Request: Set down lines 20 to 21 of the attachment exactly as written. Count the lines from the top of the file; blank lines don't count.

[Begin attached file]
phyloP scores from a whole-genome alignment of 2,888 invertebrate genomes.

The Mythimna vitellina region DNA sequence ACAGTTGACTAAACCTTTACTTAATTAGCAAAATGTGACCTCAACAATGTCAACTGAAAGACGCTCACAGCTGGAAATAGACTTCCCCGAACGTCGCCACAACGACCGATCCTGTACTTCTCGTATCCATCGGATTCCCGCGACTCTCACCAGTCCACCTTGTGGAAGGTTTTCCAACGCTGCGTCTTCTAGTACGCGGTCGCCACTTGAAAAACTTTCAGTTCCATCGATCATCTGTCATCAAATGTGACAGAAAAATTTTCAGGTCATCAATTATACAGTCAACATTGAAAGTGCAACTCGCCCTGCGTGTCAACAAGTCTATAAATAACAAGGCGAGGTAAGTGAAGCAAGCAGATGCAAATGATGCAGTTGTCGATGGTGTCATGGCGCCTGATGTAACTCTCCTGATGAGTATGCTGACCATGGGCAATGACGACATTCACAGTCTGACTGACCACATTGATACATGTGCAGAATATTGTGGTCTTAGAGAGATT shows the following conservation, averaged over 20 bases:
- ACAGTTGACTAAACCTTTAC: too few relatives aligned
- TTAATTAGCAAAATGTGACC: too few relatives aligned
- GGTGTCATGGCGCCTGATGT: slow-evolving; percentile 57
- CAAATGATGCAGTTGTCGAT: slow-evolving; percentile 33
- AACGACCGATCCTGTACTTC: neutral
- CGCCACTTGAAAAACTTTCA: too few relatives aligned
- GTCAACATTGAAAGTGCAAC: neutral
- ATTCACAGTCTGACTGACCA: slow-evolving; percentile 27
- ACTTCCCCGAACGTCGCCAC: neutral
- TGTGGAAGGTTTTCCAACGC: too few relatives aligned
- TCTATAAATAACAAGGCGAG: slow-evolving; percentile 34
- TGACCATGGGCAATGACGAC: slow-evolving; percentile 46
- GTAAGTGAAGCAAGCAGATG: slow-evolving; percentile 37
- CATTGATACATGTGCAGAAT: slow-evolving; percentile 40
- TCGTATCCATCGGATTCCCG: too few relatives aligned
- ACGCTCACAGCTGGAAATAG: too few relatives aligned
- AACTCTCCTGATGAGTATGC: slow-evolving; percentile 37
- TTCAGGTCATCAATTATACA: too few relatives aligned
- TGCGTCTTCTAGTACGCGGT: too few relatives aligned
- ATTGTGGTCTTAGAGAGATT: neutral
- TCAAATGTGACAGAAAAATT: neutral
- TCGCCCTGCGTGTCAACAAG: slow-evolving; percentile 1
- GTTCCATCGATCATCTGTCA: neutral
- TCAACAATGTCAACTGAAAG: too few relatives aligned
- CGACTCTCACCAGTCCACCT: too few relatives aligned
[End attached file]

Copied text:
- TTCAGGTCATCAATTATACA: too few relatives aligned
- TGCGTCTTCTAGTACGCGGT: too few relatives aligned